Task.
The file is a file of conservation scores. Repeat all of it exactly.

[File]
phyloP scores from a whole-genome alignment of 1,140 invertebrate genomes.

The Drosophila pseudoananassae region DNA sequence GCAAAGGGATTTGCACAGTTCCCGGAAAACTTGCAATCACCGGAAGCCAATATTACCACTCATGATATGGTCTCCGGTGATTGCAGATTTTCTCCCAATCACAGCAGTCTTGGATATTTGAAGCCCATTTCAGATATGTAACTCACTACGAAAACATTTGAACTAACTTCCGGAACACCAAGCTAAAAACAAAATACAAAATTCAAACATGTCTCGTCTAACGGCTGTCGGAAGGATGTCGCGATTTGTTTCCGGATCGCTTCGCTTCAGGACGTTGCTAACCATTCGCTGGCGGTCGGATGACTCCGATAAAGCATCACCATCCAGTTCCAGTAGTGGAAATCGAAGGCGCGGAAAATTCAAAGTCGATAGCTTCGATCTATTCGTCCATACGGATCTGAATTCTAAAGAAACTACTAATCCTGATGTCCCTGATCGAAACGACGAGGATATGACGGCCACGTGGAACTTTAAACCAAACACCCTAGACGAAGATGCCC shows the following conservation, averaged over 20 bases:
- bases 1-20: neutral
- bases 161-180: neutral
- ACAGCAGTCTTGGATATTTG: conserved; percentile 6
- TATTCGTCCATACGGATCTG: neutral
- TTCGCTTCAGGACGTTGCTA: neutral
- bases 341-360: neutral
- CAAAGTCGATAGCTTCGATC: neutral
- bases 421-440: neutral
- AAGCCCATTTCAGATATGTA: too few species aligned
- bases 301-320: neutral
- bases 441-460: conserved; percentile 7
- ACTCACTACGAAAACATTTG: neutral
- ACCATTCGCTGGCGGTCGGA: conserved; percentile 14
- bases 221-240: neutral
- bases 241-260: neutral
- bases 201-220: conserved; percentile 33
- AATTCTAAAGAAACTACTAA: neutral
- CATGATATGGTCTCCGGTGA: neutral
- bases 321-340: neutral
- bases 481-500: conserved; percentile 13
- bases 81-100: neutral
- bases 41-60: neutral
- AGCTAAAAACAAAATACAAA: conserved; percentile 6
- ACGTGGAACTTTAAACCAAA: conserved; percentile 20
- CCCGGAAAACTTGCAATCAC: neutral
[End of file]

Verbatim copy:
phyloP scores from a whole-genome alignment of 1,140 invertebrate genomes.

The Drosophila pseudoananassae region DNA sequence GCAAAGGGATTTGCACAGTTCCCGGAAAACTTGCAATCACCGGAAGCCAATATTACCACTCATGATATGGTCTCCGGTGATTGCAGATTTTCTCCCAATCACAGCAGTCTTGGATATTTGAAGCCCATTTCAGATATGTAACTCACTACGAAAACATTTGAACTAACTTCCGGAACACCAAGCTAAAAACAAAATACAAAATTCAAACATGTCTCGTCTAACGGCTGTCGGAAGGATGTCGCGATTTGTTTCCGGATCGCTTCGCTTCAGGACGTTGCTAACCATTCGCTGGCGGTCGGATGACTCCGATAAAGCATCACCATCCAGTTCCAGTAGTGGAAATCGAAGGCGCGGAAAATTCAAAGTCGATAGCTTCGATCTATTCGTCCATACGGATCTGAATTCTAAAGAAACTACTAATCCTGATGTCCCTGATCGAAACGACGAGGATATGACGGCCACGTGGAACTTTAAACCAAACACCCTAGACGAAGATGCCC shows the following conservation, averaged over 20 bases:
- bases 1-20: neutral
- bases 161-180: neutral
- ACAGCAGTCTTGGATATTTG: conserved; percentile 6
- TATTCGTCCATACGGATCTG: neutral
- TTCGCTTCAGGACGTTGCTA: neutral
- bases 341-360: neutral
- CAAAGTCGATAGCTTCGATC: neutral
- bases 421-440: neutral
- AAGCCCATTTCAGATATGTA: too few species aligned
- bases 301-320: neutral
- bases 441-460: conserved; percentile 7
- ACTCACTACGAAAACATTTG: neutral
- ACCATTCGCTGGCGGTCGGA: conserved; percentile 14
- bases 221-240: neutral
- bases 241-260: neutral
- bases 201-220: conserved; percentile 33
- AATTCTAAAGAAACTACTAA: neutral
- CATGATATGGTCTCCGGTGA: neutral
- bases 321-340: neutral
- bases 481-500: conserved; percentile 13
- bases 81-100: neutral
- bases 41-60: neutral
- AGCTAAAAACAAAATACAAA: conserved; percentile 6
- ACGTGGAACTTTAAACCAAA: conserved; percentile 20
- CCCGGAAAACTTGCAATCAC: neutral